(1) In Christ we see God in all his saving offices. The Father hath anointed him to the office of Prophet, Priest, and King. O Sirs, what employment will you put in his hand? It is he, as a Prophet, who says, “They shall be all taught of God”; look to him for the promised teaching. It is he, as a Priest, who says, upon the ground of the sacrifice he hath offered, “I, even I, am he that pardoneth thine iniquity for my own name’s sake”; look to him for forgiveness through his blood. It is he, as a King, who says, “I will subdue your iniquities; sin shall not have dominion over you.” O ignorant sinner, will you find in your heart to refuse such a Prophet as Christ is? “Who teacheth like him?” O guilty sinner, will you refuse such a High Priest as this? such a sacrifice as this? O enslaved sinner, will you refuse the help of such a King and Conqueror as this? If there be none of these offices to be dispensed with, then take hold of him in them all.

(2) In Christ we see God as he is clothe with all relations that can contribute to thehappiness of a sinner. What friend or relation do you want, O sinner! Want you a father to pity you? Behold, here you have an “everlast­ing Father,” for that is his name (Isaiah 9:6), and “In him the fatherless find mercy.” Want you a mother to be tender to you? Behold, here motherless children may have their losses made up. When father and mother forsake you, here is one to take you up (Psalm 27:10). He is one that can be a thousand times better to you than father and mother, and manifests more love than the tenderest mother that ever was: “Can a woman forget her sucking child? Yea, she may forget: yet will I not for­get thee” (Isaiah 49:15). Want you a husband? Oh! What would you think to be married to the heir of all things? Why, if the ear of faith be opened, you may hear him saying, “Thy mak­er is thy husband” (Isaiah 54:5). And again, “I will betroth thee unto me forever” (Hosea 2:19).

If you say, Oh! how will it be consistent with the justice of God for him to marry such a sinful bride? Why, he says, “I will betroth thee unto me in righteousness.” If you say, how will it be consistent with the wisdom, mercy, truth, and faithfulness of God to be­troth the likes of me? He says, “I will betroth thee unto me in judgment, and in loving- kindness, and in mercies; I will even betroth thee unto me in faithfulness, and thou shalt know the Lord.” Thou shalt know God in Christ, who can betroth thee to himself, and yet be infinitely just and wise, and merciful, and faithful in doing so; because mercy and truth have met together in Christ, the glori­ous Bridegroom; they strike up a match to­gether, and embrace each other, that there might be nothing to hinder the match be­tween Christ and you.

Want you a proper match then, O sinner, or a help meet, poor bankrupt? Is not he that hath unsearchable riches a fit match for you? Poor, dying creature, that will be food for worms in a little while, here is a living headfor you, that can make you live forever. O mortal worm, here is an immortal husband for you. Poor, changeable creature, here is an unchangeable match for you, Christ, “The same yesterday, today, and forever.” Want you a lover? Are you an outcast, that reckons yourself despised by all the world, insomuch that none cares for you, nor loves you? Be­hold an infinitely loving and lovely Jesus tendering his love to you, saying, “I will heal your backslidings, and love you freely” (Hosea 14:4). And he is seeking your conjugal love, saying, “My son, give me thine heart.”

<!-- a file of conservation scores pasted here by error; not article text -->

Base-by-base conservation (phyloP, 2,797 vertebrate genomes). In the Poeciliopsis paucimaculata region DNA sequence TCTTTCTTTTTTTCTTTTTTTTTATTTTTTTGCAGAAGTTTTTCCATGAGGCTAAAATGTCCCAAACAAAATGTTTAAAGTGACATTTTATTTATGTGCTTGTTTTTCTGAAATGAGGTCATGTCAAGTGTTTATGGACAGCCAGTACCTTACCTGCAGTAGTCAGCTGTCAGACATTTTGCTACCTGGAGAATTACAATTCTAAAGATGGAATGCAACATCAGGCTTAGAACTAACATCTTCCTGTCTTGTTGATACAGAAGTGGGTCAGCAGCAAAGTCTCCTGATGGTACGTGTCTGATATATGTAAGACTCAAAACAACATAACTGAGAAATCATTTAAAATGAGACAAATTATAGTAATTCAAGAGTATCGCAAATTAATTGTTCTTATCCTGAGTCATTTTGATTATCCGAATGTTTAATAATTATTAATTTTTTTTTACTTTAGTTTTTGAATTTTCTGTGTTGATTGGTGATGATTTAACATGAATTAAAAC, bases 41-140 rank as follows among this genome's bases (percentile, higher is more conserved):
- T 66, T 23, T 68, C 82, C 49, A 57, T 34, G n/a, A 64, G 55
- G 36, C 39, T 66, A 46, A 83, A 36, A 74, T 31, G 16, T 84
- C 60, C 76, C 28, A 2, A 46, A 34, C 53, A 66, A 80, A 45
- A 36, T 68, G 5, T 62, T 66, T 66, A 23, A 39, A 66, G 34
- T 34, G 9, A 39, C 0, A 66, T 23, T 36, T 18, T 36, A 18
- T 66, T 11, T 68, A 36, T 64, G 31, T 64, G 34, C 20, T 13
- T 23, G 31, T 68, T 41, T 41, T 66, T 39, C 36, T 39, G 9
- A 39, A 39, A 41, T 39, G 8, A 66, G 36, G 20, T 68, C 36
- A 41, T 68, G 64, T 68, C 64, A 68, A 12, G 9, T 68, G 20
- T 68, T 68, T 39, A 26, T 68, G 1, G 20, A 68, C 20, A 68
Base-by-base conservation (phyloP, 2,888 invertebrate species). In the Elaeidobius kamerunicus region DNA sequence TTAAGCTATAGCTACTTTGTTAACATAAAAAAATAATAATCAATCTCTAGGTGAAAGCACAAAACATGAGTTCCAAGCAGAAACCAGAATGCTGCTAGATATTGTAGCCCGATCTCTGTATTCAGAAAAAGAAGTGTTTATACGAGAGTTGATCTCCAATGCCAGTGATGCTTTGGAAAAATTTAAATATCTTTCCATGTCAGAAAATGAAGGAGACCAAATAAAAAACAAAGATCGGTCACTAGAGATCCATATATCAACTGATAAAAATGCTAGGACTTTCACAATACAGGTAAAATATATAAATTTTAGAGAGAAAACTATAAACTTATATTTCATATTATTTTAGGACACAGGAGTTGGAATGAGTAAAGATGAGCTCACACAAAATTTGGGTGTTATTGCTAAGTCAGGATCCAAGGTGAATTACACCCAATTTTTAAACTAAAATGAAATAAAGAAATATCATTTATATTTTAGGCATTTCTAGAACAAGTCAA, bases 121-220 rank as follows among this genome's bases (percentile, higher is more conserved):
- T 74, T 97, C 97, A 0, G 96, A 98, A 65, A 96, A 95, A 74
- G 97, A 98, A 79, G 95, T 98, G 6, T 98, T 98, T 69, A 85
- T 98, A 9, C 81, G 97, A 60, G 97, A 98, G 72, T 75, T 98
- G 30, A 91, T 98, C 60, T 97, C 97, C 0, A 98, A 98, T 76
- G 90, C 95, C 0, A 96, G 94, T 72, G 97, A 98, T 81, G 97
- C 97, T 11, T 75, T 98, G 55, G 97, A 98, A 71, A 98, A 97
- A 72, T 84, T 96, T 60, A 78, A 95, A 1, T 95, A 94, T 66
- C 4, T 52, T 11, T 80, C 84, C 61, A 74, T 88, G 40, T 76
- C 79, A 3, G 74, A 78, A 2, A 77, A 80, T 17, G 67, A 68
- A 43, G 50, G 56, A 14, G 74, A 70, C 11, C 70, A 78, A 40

Want you a leader through the dark and difficult steps of your way; a guide, a direc­tor, and counsellor, in whatsoever affair you have upon your hand, wherein you need to be directed? Here is a wonderful counsellor, who says, “I will lead the blind in a way they know not, and in paths that they have not known. I will make darkness light before them, and crooked things straight” (Isaiah 42:16). Want you a shepherd to feed you? Or a cap­tain to fight your battles for you? Want you a physician, when in sickness, to heal you? Want you a refiner and purifier, when you are in the furnace, to purge away your dross? Behold, a God in Christ hath all the happy relations you can desire.

(3)   In Christ we see God in all his graces. This is a great part of the glory of the only begotten of the Father, that he is “full of grace and truth” (John 1:14-16), And of his full­ness have all we received, and grace for grace.” The Spirit of the Lord is upon him, for he hath anointed him; anointed with the Spirit of all grace.

Want you grace to believe? Behold, it is in him, as he is the author of faith. Want you grace to repent? Behold, it is in him, as a Prince and Saviour, exalted to give repen­tance. Do you want grace to pray? It is he that hath the Spirit of prayer to give (Zach 12:10). Do you want grace to communicate aright; grace to mortify sin; grace to bear the cross; grace to resist temptation; grace to do and suffer? It is he that hath all grace to give, and who says, “My grace is sufficient for thee.” Hence, his people are called to be strong in the grace that is in Christ Jesus.

(4)  In Christ we see God in all his bless­ings which he hath to give. He is the Lord-Dispenser of temporal blessings, for, “The earth is his, and the fullness thereof”; the Lord-Dispenser of spiritual blessings, for heaven is his, and the fullness thereof; the Lord-Dispenser of eternal blessings, for eter­nal life is in him, “He is the true God, and eternal life.” It was promised of him, that men should be blessed in him; and accord­ingly he is sent to bless us, “God having raised up his son Jesus, sent him to bless you, in turning away every one of you from his iniquities” (Acts 3:26).